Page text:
The University of Medicine and Dentistry of New Jersey (UMDNJ), Newark, NJ, has received a $1.4 million federal grant for a 2-year study to determine the optimal dosing regimen of massage that benefits patients with osteoarthritis of the knee, according to a statement from the university.
Adam Perlman, MD, MPH, executive director of the Institute for Complementary & Alternative Medicine at the UMDNJ-School of Health Related Professions, is the study’s principal investigator. Perlman led a 2006 pilot study which demonstrated that a course of Swedish massage was safe, and decreased pain and increased function, for patients with osteoarthritis of the knee, says the university. Pilot study results were published in Annals of Internal Medicine in December 2006, and the new study will build upon that pilot study, according to the university.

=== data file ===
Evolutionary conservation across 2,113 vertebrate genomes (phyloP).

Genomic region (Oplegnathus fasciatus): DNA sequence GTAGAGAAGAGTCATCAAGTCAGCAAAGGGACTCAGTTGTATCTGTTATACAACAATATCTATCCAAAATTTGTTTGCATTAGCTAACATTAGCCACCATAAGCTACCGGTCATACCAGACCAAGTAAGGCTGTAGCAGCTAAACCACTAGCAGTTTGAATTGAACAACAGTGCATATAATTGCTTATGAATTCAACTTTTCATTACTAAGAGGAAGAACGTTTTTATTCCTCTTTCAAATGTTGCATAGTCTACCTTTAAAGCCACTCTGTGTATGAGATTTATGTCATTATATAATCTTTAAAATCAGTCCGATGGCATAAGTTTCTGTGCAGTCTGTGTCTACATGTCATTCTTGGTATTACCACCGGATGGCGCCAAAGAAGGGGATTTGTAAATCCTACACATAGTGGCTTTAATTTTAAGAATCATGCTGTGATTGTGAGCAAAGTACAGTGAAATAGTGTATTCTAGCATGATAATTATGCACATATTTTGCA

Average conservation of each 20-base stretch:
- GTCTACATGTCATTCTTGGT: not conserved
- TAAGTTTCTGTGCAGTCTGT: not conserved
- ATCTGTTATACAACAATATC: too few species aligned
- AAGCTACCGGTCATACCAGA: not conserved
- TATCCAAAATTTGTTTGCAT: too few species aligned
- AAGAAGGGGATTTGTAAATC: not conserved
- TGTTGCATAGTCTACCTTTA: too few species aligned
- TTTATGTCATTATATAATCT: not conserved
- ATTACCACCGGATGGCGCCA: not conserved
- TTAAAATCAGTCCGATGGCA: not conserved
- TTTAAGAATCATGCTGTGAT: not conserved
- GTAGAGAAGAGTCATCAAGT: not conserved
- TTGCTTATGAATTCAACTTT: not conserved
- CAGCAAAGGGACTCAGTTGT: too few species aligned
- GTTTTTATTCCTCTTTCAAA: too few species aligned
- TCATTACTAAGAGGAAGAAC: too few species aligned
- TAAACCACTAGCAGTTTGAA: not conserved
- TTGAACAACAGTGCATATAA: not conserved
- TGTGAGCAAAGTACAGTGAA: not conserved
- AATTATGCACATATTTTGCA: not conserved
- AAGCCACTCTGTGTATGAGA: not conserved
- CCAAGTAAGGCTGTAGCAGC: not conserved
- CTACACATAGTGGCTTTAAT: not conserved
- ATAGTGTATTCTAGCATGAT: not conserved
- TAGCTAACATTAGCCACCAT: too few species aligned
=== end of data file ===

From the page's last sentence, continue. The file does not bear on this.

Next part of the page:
Perlman says that 125 participants will be enrolled in this study, according to the statement. Subjects will be randomly assigned to one of five groups—a usual care group or one of four different massage groups. Among the massage groups, massages will vary by length (1 hour versus 30 minutes), and frequency (once a week versus twice a week) over a 2-month period.
UMDNJ will soon begin recruiting participants for the Livingston site, where more than half of the participants will be enrolled, says the university. Eligible participants should be at least 35 and have x-rays confirming diagnosis of osteoarthritis of the knee. Those who are interested in participating may call (973) 972-8564.
Like the pilot study, the new study is a collaboration involving UMDNJ, the Saint Barnabas Ambulatory Care Center in Livingston, and the Yale Griffin Prevention Research Center, says the university. It is funded with an R01 research grant through the National Center for Complementary and Alternative Medicine, part of the National Institutes of Health. The grant money is provided through the American Recovery and Reinvestment Act (ARRA). The ARRA was signed into law in February 2009 to help stem the current economic crisis.
Research will be conducted at Yale and at the Siegler Center for Integrative Medicine, located within the Saint Barnabas Ambulatory Care Center, says the university.